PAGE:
I missed a recent article in the Times Sunday Styles Magazine about an antiquarian bookshop in Toronto that serves as an excuse to mull on the question: But what’s a book for?
The article doesn’t (can’t) address the issue, the one I see most frequently raised by e-book objectors of aesthetics and (unspoken, their privilege & class) involved in some people’s assertions that we must save books in the format of books and to hell with e-readers, goddamn them, because paper is inherently better.
(Disclosure, again– I own a Nook HD+ and I work for the Chain Bookstore that sells it. But I’d own an e-reader even if I didn’t work there. I have taught and will continue to teach classes at my local library in how to use any e-reader or e-reader program on a computer, because the ergonomic and adaptive uses alone for the visually impaired outweigh any objection any paper and hardcover snob might ever levy against it. I also teach people how to use the internet and email. Tech is the future, whether we like it or not.)
Nor does the writer or its bookshop-owner subject address how e-books provide new authors access to audiences when the Big Six are all about barriers to market entry (and abysymal taste, publishing retreads instead of taking new chances), or how e-book pricing and contracts are re-writing the ways (mostly good, and John Scalzi at his blog Whatever and Cory Doctorow and Wil Wheaton anywhere you can google them, ever, are far better at explaining these issues than I) in which authors are paid commensurate with their actual work, without the black box of excess publishing overhead. There’s no discussion of the environmental aspect of clutter and paper waste for pulp fiction, even at the mass market level, much less the sheer enormous waste that goes into physical book production when so much content is trash and ends up as remainders. The numbers of books my one store sends back in quarterly returns as unsold alone is astounding. Hundreds of thousands of dollars, all of the time.
The article does, however, raise the interesting and important issue of books qua cultural mirror, as artifacts of particular times and places, subcultures, interests– and hints at what Google Books doesn’t do, which is slow us down to appreciate age, to handle the past with reverence, to chuckle over how weird people have been and always will be, because who really cares about toll roads in Kent County in England?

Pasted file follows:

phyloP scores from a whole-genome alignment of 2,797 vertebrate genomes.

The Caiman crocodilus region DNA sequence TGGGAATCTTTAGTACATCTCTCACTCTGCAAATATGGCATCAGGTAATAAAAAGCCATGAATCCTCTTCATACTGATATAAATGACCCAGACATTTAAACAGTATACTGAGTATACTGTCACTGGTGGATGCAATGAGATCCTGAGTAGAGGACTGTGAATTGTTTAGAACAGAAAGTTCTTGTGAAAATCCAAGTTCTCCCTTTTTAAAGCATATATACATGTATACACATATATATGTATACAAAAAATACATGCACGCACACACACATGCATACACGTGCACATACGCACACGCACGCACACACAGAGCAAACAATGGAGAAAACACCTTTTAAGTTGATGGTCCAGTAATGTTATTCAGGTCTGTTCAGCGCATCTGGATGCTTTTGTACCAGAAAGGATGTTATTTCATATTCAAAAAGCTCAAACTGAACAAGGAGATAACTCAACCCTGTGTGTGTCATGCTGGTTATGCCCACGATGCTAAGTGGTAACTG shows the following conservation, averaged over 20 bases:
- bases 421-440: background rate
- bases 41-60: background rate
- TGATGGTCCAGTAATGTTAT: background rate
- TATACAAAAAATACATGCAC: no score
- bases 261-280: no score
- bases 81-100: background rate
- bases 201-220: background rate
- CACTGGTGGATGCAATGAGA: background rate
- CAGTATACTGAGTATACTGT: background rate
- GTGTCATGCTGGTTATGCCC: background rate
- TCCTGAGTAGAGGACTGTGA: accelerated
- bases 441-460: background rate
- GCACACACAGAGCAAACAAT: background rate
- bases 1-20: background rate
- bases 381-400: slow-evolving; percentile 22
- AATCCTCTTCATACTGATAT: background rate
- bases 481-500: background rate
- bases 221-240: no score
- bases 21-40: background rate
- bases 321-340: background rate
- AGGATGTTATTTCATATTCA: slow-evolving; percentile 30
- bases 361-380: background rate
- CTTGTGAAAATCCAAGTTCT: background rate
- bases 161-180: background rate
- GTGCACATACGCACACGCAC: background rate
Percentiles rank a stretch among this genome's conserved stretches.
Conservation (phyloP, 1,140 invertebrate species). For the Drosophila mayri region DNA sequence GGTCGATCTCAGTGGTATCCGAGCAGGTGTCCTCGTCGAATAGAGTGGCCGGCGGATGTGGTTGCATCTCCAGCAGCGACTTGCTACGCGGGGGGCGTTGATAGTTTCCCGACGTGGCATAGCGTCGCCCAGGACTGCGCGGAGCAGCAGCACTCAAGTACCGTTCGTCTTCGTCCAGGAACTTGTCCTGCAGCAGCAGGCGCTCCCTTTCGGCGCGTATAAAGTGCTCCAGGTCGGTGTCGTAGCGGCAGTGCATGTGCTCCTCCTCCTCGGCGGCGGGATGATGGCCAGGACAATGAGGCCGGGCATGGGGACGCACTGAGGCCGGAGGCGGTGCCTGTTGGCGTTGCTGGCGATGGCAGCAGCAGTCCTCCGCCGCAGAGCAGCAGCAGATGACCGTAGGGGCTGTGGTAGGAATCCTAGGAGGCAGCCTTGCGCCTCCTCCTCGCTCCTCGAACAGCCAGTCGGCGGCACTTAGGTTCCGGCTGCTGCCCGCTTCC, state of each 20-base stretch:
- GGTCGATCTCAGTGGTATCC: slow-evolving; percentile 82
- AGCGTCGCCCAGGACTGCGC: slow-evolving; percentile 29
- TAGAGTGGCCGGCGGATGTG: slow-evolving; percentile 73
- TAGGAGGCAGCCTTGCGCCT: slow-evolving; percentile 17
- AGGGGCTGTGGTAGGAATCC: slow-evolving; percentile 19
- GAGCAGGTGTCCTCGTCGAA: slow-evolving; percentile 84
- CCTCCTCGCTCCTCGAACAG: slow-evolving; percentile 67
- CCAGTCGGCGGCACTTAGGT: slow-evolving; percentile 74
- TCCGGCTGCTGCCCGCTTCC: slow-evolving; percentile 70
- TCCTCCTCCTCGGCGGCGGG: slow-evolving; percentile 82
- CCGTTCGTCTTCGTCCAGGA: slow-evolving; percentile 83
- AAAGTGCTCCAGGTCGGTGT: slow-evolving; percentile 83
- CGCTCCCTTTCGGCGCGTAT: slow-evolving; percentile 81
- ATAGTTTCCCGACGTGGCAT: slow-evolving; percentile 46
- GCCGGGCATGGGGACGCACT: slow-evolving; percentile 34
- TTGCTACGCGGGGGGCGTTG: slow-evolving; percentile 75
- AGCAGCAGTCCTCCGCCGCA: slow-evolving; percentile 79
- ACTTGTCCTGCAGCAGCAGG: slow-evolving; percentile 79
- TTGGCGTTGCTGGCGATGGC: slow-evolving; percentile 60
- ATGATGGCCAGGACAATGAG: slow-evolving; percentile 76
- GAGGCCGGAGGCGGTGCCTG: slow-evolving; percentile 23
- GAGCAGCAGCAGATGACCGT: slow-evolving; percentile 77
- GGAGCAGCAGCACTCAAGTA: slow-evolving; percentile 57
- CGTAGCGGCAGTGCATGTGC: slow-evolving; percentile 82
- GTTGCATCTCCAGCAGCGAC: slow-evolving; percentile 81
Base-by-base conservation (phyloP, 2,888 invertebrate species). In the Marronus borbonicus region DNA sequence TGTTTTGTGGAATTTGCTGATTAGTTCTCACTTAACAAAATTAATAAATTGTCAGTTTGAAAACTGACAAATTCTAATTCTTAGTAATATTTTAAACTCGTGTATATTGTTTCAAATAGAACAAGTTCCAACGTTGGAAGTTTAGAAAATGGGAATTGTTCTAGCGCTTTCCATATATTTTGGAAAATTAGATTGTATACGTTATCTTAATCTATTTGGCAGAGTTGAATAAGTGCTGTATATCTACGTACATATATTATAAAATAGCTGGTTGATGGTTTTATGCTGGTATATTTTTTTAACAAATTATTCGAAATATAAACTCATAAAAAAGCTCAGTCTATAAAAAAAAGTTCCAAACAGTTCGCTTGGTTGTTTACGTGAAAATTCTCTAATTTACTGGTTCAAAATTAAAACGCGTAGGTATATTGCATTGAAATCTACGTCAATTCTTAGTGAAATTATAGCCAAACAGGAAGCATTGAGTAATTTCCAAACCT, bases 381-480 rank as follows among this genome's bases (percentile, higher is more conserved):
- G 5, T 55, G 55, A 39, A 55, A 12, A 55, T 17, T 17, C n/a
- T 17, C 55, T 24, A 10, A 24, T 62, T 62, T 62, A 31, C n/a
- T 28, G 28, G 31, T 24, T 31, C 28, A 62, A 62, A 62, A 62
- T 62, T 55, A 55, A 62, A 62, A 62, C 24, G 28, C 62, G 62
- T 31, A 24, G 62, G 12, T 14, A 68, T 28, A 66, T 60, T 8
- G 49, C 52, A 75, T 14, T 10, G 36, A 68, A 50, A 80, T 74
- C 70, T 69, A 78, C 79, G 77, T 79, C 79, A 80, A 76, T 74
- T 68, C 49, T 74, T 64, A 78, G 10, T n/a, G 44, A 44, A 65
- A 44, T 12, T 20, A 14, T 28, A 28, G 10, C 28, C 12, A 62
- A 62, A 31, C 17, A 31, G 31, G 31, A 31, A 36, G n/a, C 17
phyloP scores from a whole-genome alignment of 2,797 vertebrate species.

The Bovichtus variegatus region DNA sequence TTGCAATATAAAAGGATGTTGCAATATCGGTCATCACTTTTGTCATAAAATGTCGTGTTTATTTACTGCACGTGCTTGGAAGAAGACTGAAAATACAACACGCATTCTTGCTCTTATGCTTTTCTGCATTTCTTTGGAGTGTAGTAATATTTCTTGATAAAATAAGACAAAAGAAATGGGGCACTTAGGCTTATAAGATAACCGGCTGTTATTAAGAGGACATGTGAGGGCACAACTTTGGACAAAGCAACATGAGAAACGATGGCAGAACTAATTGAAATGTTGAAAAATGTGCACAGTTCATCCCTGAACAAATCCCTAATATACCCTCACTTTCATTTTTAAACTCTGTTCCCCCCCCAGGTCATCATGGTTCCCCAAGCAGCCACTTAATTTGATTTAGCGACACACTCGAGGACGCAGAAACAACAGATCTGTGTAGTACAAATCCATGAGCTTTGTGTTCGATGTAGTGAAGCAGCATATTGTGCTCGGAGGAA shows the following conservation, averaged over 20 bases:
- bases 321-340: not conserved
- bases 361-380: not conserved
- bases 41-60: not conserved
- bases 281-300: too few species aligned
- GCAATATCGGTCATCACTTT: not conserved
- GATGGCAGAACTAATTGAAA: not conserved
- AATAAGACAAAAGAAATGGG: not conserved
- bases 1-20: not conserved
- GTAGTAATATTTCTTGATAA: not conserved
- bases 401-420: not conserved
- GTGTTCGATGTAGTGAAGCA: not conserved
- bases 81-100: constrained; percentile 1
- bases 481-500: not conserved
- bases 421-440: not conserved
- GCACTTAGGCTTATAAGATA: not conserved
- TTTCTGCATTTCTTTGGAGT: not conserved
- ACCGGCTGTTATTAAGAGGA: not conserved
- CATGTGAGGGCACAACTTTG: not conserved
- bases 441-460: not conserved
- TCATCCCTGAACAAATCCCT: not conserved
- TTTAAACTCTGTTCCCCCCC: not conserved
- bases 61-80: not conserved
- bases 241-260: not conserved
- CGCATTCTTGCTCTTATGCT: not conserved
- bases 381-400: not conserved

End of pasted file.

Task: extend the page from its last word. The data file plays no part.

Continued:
And yet, somebody did, and the fact is, all of us have our own peculiar passions, some of which some of us even blather about on the internet, hoping some day we’ll get the guts up to turn it into something chaptered.
And that’s what books are good for. But e-books are good for that too, because anyone can write about what they find fascinating, and if others want to read about that, the audience and the writer will find each other.
Is there something lost through the electronic form? Maybe. Will there be some decay in the aesthetics of book design and layout? Perhaps. (Perhaps not. Have you seen the design blogs on the web?) But will we catch up with ourselves again, and find new ways to manipulate digital images so that e-books, however “impermanent,” leave us with the same sense of wonder, belonging, kinship that we first felt poring over the color plates in our (now disintegrating) Little House on the Prairie?
I think so. The e.e. cummings, Jennifer Egans, Douglas Couplands, Mark Danielewskis and Robin Sloans of the world have played with format and typography, layout, chronology too, all in the service of telling (or not telling) the story, using the evolving capacities of word processing and computerized typesetting to do new, wondrous things that confound our brains and make us look at words and thing about the world in new ways. The old books will let us look back and learn, see– this is how things once were– and that is crucial, Spinoza said so, and these things deserve physical, not just megabyte space, because the frayed bindings and scent of vanillin are as much a part of the experience as the engraved illustrations– but that doesn’t devalue the new content, either.
In the end, though the article doesn’t say this– a book is whatever you need it to be. A mirror to what’s happening right now. A radio telescope into the big bang’s distant past. A satellite that takes pictures of parts of the world we wouldn’t otherwise see. Different formats will allow you to achieve those different ends. And that’s all worth preserving, and none of it worth arguing about, because it’s all knowledge at the end of the day.
You never know when you’ll need to know something. Even about English toll roads.